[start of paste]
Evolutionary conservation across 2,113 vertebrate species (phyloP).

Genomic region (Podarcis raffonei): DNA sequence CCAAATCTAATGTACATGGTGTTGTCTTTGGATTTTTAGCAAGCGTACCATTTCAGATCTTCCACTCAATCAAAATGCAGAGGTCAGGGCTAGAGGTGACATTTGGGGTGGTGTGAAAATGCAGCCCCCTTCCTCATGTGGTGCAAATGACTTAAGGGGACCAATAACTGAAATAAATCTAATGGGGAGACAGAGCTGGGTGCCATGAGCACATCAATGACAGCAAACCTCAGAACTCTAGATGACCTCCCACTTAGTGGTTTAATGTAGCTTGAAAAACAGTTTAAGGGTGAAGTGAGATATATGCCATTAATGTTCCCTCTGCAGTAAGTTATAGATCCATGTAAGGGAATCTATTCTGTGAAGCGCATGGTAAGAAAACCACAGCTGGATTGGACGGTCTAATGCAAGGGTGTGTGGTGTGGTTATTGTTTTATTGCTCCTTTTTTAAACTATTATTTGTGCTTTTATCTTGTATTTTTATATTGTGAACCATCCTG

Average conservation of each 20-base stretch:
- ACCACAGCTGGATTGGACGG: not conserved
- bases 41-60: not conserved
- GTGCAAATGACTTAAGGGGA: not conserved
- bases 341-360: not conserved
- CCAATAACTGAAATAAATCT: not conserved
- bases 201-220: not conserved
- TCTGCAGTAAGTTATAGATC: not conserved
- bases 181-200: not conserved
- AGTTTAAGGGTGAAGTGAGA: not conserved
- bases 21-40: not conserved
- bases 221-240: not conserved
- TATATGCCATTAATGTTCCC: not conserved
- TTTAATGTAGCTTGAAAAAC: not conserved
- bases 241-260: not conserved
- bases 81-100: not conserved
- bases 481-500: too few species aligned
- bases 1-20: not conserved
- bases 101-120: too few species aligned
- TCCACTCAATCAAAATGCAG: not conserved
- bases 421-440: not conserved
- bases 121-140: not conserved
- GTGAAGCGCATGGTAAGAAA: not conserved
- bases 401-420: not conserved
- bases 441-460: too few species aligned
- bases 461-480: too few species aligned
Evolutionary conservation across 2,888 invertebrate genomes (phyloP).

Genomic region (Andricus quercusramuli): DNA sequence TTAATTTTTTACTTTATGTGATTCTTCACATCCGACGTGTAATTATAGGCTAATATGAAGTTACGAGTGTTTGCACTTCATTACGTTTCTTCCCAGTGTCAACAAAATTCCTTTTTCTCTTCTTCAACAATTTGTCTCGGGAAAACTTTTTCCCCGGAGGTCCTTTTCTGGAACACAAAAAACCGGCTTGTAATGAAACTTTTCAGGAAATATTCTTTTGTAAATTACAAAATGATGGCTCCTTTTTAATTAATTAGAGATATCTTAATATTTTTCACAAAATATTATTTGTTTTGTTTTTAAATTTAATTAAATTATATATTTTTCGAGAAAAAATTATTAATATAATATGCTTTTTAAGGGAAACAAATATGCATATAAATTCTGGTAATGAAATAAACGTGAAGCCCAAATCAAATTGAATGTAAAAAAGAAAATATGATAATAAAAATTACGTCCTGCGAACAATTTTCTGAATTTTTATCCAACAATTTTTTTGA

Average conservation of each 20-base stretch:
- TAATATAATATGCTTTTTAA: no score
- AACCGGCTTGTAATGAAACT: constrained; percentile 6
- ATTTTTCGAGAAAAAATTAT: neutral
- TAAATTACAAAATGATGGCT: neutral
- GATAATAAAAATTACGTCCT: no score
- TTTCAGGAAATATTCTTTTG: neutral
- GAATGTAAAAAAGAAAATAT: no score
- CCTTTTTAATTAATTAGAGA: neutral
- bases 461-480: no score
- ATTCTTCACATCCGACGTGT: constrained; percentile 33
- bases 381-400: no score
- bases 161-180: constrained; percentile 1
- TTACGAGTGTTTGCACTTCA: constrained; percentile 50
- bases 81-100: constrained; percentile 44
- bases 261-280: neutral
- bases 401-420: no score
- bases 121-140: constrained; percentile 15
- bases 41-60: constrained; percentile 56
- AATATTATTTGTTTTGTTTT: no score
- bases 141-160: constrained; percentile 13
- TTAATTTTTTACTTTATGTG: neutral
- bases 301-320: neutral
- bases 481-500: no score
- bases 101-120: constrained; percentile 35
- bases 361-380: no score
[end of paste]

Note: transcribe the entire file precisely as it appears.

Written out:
Evolutionary conservation across 2,113 vertebrate species (phyloP).

Genomic region (Podarcis raffonei): DNA sequence CCAAATCTAATGTACATGGTGTTGTCTTTGGATTTTTAGCAAGCGTACCATTTCAGATCTTCCACTCAATCAAAATGCAGAGGTCAGGGCTAGAGGTGACATTTGGGGTGGTGTGAAAATGCAGCCCCCTTCCTCATGTGGTGCAAATGACTTAAGGGGACCAATAACTGAAATAAATCTAATGGGGAGACAGAGCTGGGTGCCATGAGCACATCAATGACAGCAAACCTCAGAACTCTAGATGACCTCCCACTTAGTGGTTTAATGTAGCTTGAAAAACAGTTTAAGGGTGAAGTGAGATATATGCCATTAATGTTCCCTCTGCAGTAAGTTATAGATCCATGTAAGGGAATCTATTCTGTGAAGCGCATGGTAAGAAAACCACAGCTGGATTGGACGGTCTAATGCAAGGGTGTGTGGTGTGGTTATTGTTTTATTGCTCCTTTTTTAAACTATTATTTGTGCTTTTATCTTGTATTTTTATATTGTGAACCATCCTG

Average conservation of each 20-base stretch:
- ACCACAGCTGGATTGGACGG: not conserved
- bases 41-60: not conserved
- GTGCAAATGACTTAAGGGGA: not conserved
- bases 341-360: not conserved
- CCAATAACTGAAATAAATCT: not conserved
- bases 201-220: not conserved
- TCTGCAGTAAGTTATAGATC: not conserved
- bases 181-200: not conserved
- AGTTTAAGGGTGAAGTGAGA: not conserved
- bases 21-40: not conserved
- bases 221-240: not conserved
- TATATGCCATTAATGTTCCC: not conserved
- TTTAATGTAGCTTGAAAAAC: not conserved
- bases 241-260: not conserved
- bases 81-100: not conserved
- bases 481-500: too few species aligned
- bases 1-20: not conserved
- bases 101-120: too few species aligned
- TCCACTCAATCAAAATGCAG: not conserved
- bases 421-440: not conserved
- bases 121-140: not conserved
- GTGAAGCGCATGGTAAGAAA: not conserved
- bases 401-420: not conserved
- bases 441-460: too few species aligned
- bases 461-480: too few species aligned
Evolutionary conservation across 2,888 invertebrate genomes (phyloP).

Genomic region (Andricus quercusramuli): DNA sequence TTAATTTTTTACTTTATGTGATTCTTCACATCCGACGTGTAATTATAGGCTAATATGAAGTTACGAGTGTTTGCACTTCATTACGTTTCTTCCCAGTGTCAACAAAATTCCTTTTTCTCTTCTTCAACAATTTGTCTCGGGAAAACTTTTTCCCCGGAGGTCCTTTTCTGGAACACAAAAAACCGGCTTGTAATGAAACTTTTCAGGAAATATTCTTTTGTAAATTACAAAATGATGGCTCCTTTTTAATTAATTAGAGATATCTTAATATTTTTCACAAAATATTATTTGTTTTGTTTTTAAATTTAATTAAATTATATATTTTTCGAGAAAAAATTATTAATATAATATGCTTTTTAAGGGAAACAAATATGCATATAAATTCTGGTAATGAAATAAACGTGAAGCCCAAATCAAATTGAATGTAAAAAAGAAAATATGATAATAAAAATTACGTCCTGCGAACAATTTTCTGAATTTTTATCCAACAATTTTTTTGA

Average conservation of each 20-base stretch:
- TAATATAATATGCTTTTTAA: no score
- AACCGGCTTGTAATGAAACT: constrained; percentile 6
- ATTTTTCGAGAAAAAATTAT: neutral
- TAAATTACAAAATGATGGCT: neutral
- GATAATAAAAATTACGTCCT: no score
- TTTCAGGAAATATTCTTTTG: neutral
- GAATGTAAAAAAGAAAATAT: no score
- CCTTTTTAATTAATTAGAGA: neutral
- bases 461-480: no score
- ATTCTTCACATCCGACGTGT: constrained; percentile 33
- bases 381-400: no score
- bases 161-180: constrained; percentile 1
- TTACGAGTGTTTGCACTTCA: constrained; percentile 50
- bases 81-100: constrained; percentile 44
- bases 261-280: neutral
- bases 401-420: no score
- bases 121-140: constrained; percentile 15
- bases 41-60: constrained; percentile 56
- AATATTATTTGTTTTGTTTT: no score
- bases 141-160: constrained; percentile 13
- TTAATTTTTTACTTTATGTG: neutral
- bases 301-320: neutral
- bases 481-500: no score
- bases 101-120: constrained; percentile 35
- bases 361-380: no score